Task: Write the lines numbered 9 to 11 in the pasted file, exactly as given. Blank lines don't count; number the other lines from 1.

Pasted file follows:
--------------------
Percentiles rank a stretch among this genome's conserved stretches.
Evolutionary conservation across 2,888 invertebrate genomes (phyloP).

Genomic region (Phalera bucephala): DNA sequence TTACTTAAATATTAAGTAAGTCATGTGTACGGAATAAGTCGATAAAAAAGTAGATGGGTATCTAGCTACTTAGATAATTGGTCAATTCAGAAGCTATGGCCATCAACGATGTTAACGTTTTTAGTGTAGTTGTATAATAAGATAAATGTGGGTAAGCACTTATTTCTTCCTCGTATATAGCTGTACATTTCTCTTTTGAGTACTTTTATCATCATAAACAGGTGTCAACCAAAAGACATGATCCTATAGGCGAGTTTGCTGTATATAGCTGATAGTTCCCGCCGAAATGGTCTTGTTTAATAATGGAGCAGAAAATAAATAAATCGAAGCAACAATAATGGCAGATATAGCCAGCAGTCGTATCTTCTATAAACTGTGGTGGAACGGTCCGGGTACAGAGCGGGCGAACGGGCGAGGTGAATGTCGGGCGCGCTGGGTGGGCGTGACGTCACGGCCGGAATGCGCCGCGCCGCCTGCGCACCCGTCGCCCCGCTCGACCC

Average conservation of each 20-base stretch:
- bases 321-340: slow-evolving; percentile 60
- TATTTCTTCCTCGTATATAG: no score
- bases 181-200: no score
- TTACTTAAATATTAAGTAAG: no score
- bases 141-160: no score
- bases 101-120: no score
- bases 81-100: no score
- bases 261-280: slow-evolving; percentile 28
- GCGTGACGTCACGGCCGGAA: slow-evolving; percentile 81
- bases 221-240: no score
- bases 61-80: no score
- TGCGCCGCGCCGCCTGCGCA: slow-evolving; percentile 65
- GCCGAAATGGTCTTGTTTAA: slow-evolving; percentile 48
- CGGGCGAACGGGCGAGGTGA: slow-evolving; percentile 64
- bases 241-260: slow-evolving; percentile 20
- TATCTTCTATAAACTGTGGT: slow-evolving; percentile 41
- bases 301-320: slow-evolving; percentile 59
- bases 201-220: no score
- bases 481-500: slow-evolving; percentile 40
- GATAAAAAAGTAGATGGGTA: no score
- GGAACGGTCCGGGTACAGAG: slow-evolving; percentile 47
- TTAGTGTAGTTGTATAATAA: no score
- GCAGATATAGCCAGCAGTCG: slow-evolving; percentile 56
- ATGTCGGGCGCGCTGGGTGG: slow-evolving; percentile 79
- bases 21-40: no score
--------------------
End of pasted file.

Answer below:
- bases 141-160: no score
- bases 101-120: no score
- bases 81-100: no score